I turn now to the first of my concerns. I remain uneasy about the Government's attitude to the role of the LEAs in monitoring the quality of education provided in their areas. I have long believed that the use of high quality advisers for subject areas, advisers who can evaluate, support, assist and train teachers in their schools, is more likely to raise standards than the Ofsted "name and shame" strategy. On these Benches we prefer "praise and raise".
I looked hard and unsuccessfully to find in the regulations where it is prescribed that LEAs can include the salaries of such advisers in the budget that they retain at the centre. I understand from the Minister's speech this evening that they cannot retain it at the centre and that it must be delegated. Perhaps the Minister will clarify that when he responds. If that is the case, it causes me some concern. I know that already in some areas advisory service and in-service training are bought back. But experience has already shown that this pseudo-market actually puts advisory services at risk. Schools often dare not spend funds on what is really optional when they can barely afford what is compulsory. I hope that the Minister in his response will indicate whether the Government still support the concept of LEA quality control for their schools.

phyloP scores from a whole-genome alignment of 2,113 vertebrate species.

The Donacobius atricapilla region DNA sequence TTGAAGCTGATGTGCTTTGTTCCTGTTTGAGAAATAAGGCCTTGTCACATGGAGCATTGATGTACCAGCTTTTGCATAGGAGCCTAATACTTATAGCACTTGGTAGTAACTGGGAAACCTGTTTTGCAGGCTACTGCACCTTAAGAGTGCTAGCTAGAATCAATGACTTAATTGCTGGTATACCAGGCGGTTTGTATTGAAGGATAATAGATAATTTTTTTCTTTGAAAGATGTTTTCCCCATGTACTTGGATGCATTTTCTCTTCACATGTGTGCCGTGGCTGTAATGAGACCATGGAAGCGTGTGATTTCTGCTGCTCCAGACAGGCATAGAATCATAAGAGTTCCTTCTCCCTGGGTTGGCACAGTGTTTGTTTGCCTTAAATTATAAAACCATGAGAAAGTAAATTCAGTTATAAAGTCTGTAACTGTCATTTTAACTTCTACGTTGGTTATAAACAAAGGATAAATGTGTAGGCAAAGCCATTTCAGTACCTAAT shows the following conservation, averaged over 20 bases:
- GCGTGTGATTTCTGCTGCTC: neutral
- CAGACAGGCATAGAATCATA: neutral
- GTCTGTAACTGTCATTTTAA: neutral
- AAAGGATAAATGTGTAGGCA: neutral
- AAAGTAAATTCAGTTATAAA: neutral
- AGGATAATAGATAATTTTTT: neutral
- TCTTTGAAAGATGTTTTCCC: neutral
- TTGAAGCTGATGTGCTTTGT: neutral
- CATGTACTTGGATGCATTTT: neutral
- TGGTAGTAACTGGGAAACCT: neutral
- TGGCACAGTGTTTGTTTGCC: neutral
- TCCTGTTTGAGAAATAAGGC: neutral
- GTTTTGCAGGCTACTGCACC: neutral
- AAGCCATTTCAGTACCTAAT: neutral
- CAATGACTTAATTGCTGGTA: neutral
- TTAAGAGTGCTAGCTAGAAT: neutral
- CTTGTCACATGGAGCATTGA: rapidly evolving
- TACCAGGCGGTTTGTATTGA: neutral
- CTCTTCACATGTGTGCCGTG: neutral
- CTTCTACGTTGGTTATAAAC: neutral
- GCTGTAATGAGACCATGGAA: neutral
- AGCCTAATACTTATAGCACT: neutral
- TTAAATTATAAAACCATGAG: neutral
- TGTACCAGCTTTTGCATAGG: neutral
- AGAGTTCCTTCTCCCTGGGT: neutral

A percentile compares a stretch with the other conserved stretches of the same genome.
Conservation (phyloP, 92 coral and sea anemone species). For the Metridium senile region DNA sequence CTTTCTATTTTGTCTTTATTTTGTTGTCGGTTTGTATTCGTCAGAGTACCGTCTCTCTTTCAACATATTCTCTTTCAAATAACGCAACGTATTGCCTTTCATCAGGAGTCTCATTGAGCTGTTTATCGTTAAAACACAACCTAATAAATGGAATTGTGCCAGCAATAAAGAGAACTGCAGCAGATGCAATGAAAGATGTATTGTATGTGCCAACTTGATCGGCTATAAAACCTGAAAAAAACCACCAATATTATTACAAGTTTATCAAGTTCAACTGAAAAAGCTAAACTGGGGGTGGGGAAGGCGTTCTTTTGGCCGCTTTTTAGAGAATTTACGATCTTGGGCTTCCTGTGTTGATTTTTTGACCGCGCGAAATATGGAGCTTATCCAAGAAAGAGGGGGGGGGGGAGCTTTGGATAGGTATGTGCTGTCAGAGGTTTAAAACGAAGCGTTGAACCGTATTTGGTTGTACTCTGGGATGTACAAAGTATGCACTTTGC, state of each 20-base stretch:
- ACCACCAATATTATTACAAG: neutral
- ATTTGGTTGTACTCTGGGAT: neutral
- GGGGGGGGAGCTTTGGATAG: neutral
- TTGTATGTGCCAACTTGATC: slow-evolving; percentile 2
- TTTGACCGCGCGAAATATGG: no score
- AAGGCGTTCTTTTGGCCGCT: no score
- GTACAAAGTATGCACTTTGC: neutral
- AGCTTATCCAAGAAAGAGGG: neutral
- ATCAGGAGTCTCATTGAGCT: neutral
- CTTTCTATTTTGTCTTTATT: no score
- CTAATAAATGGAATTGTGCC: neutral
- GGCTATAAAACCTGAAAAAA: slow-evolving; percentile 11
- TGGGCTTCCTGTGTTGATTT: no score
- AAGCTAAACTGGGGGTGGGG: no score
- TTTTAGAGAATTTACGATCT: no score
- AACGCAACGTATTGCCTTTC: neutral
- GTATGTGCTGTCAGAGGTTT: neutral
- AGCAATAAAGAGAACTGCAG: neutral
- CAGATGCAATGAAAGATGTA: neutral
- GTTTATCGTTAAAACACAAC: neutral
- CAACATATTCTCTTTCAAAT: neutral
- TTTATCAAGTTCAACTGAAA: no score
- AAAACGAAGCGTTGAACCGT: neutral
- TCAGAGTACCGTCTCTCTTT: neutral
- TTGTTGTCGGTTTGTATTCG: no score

Quite a lot of space is very properly taken up with funding arrangements for pupils who are either permanently excluded or being reintroduced into other schools. Can the Minister say if the Government are considering, or will consider, making schools financially responsible for the on-going education of pupils who they permanently exclude, at least until they are formally admitted to the roll of another school? We feel that that might be a powerful factor in controlling the rise in expulsions.